Transit and Congestion Pricing
What Is Congestion Pricing?
Congestion pricing—sometimes called value pricing—is a way of harnessing the power of the market to reduce the waste associated with traffic congestion. Congestion pricing works by shifting purely discretionary rush-hour highway travel to other transportation modes or to off-peak periods, taking advantage of the fact that the majority of rush-hour drivers on a typical urban highway are not commuters. By removing a fraction (even as small as 5 percent) of the vehicles from a congested roadway, pricing enables the system to flow much more efficiently, allowing more cars to move through the same physical space. Similar variable charges have been successfully utilized in other industries, for example, airline tickets, cell phone rates, and electricity rates. There is consensus among economists that congestion pricing represents the single most viable and sustainable approach to reducing recurring traffic congestion.
Although drivers unfamiliar with the concept initially have questions and concerns, surveys show that drivers who have experienced congestion pricing support it. They do so because it offers them a reliable trip time, which is very valuable, especially when they have to be somewhere on time.
Effects of Pricing on Vehicle Throughput
Vehicle throughput on a freeway is the number of vehicles that get through a distance over a short period of time, such as an hour. Once freeway traffic exceeds a certain threshold level, both vehicle speed and vehicle throughput drop precipitously. Data show that maximum vehicle throughput occurs at free-flow speeds ranging from 45 mph to 65 mph. The number of vehicles that get through per hour can drop by as much as 50 percent when severe congestion sets in. At high-traffic levels, the freeway is kept in this condition of “collapse” for several hours after the rush of commuters has stopped. This causes further unnecessary delay for off-peak motorists who arrive after rush hour. With peak-period highway pricing, a variable toll dissuades some motorists from entering freeways at those access points where traffic demand is high and where such surges in demand may push the freeway over the critical threshold at which traffic flow collapses. Pricing prevents a breakdown of traffic flow in the first instance and thus maintains a high level of vehicle throughput during the rush hours.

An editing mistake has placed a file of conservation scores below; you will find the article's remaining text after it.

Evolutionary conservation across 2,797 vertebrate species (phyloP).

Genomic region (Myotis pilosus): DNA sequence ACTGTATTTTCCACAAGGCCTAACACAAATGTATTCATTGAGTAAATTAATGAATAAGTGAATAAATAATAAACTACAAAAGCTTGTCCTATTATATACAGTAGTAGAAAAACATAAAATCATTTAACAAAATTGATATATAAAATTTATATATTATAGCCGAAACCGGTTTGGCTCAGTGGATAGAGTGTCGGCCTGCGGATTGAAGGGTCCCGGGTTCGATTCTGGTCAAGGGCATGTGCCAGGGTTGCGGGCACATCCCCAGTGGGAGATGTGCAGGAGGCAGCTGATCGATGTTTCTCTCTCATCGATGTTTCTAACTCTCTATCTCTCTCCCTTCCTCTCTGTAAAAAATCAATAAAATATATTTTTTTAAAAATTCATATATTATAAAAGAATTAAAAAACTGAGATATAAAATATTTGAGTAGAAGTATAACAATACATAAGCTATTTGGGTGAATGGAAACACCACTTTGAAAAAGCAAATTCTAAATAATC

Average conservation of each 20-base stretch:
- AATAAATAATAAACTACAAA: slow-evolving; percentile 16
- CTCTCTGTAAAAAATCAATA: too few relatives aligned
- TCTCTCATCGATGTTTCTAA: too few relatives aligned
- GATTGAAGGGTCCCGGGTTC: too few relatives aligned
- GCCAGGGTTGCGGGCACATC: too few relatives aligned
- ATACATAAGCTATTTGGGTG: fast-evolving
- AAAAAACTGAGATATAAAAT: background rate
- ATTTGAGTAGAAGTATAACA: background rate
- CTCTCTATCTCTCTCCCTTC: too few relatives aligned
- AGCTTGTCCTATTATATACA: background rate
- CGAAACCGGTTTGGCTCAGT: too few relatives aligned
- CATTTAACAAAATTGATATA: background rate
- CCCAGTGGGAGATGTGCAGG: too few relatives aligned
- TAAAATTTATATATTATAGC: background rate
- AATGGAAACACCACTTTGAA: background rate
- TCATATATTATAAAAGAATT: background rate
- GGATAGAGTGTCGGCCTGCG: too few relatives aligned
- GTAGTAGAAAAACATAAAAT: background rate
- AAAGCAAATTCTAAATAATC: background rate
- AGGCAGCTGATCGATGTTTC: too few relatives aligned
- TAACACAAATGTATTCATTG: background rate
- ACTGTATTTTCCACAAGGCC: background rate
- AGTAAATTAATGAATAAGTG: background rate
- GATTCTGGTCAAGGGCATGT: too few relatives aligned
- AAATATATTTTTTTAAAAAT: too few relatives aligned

Types of Congestion Pricing
There are five main types of pricing strategies:
Benefits of Congestion Pricing
Congestion pricing benefits drivers and businesses by reducing delays and stress, by increasing the predictability of trip times, and by allowing for more deliveries per hour. It benefits state and local governments by improving the quality of transportation services without tax increases or large capital expenditures, by providing additional revenues for funding transportation, by retaining businesses and expanding the tax base, and by shortening incident response times for emergency personnel. By preventing the loss of vehicle throughput that results from a breakdown of traffic flow, pricing maximizes return on the public’s investment in highway facilities.
Congestion pricing also benefits public transportation by improving vehicle speeds and service reliability. This in turn increases public transportation ridership and lowers operating and maintenance costs. Public transportation and ridesharing advocates appreciate the ability of congestion pricing to generate both funding and incentives to make public transportation and ridesharing more attractive.
Use of Revenues From Pricing
Congestion pricing can generate substantial revenues from tolls. A portion of the revenues generated will be needed to operate the toll-collection and traffic-management systems. Net revenues after payment of operating costs can be used to pay for expansion of roadway facilities; to support alternatives to driving alone, such as public transportation; to address impacts on low-income individuals by providing toll discounts or credits; or to reduce other taxes that motorists pay for highways, such as fuel taxes, vehicle registration fees, or sales taxes.
United States Department of Transportation - Federal Highway Administration